In this kind of weaving, you're effectively setting every thread individually on every line.

But, the results do look very nice.  

If you look at this video, you can get a rough idea of what is possible.

 


I've only tried weaving images 15 pixels across so far, some use 30 cards or more, but I'd really love an excuse to weave some of the larger and even more complex images.

The catch is finding someone who needs such a thing!

One of the best known historical items is the stole of St Donat

I suspect this replica took an awful lot of work!

Hence, do you know anyone who has a use for a really complex and wide woven band?

Narrow bands - less than 20 cards if the warp is fine, or less than that if the warp is thicker make good belts and straps as they are very strong.  narrow bands can also be used to decorate clothing on the end of sleeves, or on hems, or round necklines, etc.

My test twill band will become another hairband for Oswin.

But wide bands with patterns that don't repeat are essentially decorative items, unless you're creating something to be worn for ceremonial purposes.

So, does anyone need a stole or similar for such a purpose?  (Normally, I give away everything I weave, but for something this complex and time-consuming I would actually want some payment)


(If you want a simple belt woven, just ask!)

 

 

 

 

This entry was originally posted on Dreamwidth where it has comment count unavailable comments.
Judith

Visualising negative numbers

 I have a math pupil who came to me because she'd slipped through the net at school.  She isn't stupid, but she locks down into virtual silence if she can't understand something and stops paying attention or making any real effort.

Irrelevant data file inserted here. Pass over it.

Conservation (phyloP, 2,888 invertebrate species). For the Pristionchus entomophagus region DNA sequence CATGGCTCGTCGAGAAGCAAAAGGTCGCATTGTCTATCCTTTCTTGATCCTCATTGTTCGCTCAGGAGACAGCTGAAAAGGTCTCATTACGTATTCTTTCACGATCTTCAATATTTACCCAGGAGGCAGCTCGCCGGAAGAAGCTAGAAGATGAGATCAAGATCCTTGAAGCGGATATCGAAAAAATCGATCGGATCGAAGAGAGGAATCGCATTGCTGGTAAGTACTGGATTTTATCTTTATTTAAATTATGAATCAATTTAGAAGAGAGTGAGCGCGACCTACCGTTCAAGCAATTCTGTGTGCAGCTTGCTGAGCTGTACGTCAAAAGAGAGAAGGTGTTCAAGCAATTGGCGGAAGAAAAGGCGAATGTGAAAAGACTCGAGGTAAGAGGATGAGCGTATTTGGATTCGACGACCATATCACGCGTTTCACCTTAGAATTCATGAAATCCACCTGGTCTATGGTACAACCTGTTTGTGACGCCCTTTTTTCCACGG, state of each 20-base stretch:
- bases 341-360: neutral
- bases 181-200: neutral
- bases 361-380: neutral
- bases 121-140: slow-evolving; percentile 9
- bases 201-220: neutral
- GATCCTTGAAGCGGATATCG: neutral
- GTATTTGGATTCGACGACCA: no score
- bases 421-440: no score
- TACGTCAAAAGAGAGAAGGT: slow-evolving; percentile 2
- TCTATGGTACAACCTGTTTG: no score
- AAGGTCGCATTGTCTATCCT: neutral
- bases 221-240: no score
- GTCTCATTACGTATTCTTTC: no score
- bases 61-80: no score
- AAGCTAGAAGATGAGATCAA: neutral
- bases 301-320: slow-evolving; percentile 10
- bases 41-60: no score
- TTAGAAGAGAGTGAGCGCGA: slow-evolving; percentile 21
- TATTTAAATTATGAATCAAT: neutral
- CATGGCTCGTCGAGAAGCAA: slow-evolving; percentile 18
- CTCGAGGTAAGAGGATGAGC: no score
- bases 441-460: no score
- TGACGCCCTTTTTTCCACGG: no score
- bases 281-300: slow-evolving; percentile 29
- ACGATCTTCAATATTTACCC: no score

I've made quite good progress with her in several areas, but negative numbers are a major stumbling block.

Her basic approach to maths is to learn a METHOD and ruthlessly apply it to everything.  But she doesn't try to understand what she's doing or why.
 

When she thinks about things, she can actually do them, but as soon as she's worked out a METHOD she stops trying to think about what she's doing.

Her written arithmetic is great, because she has rules to follow. Her mental arithmetic is terrible - she will default to counting on fingers  (we are gaining, but she's very resistant to new techniques and she missed out on learning how to use number bonds to ten to aid in adding numbers like 17+6  - you take three from the six to get you to 20 and then add the remaining three to get to 23 ).

But she has decided that 'minus' means 'take away' and therefore -16 - 4 has to be -12... And similarly with other related problems. In spite of all my efforts to get her to focus on a numberline and the direction of movement for positive and negative, she will work out a METHOD, say 'find the difference between the two numbers and slap a minus sign on the result' and apply it to any question with a minus sign.

 

She doesn't try to visualise anything - which means I really have to work with her as soon as a problem begins 'Abigail has six rabbits and each rabbit has 600 grams of straw' etc.  (she's improving in this area, but will still randomly multiply/divide the numbers in the question unless forced to slow down and read it carefully)

 

How can I get he to visualise negative numbers in some form that will make sense to her?  (She's just turned 10, and she loves wildlife in every form.  Stubborn but not stupid)

 

Temperature doesn't work very well.  She can accept that temperatures go negative, but if I say the temperature is -6 degrees and it drops by 3 degrees, you can't guarantee that she'll see that as -9...

We discussed negative heights below sea level, and money owed to banks, but neither seemed a model she was happy with.

The basic problem is that she cannot accept that 'minus 3' is a number in it's own right.

 

I'd appreciate any ideas that people have.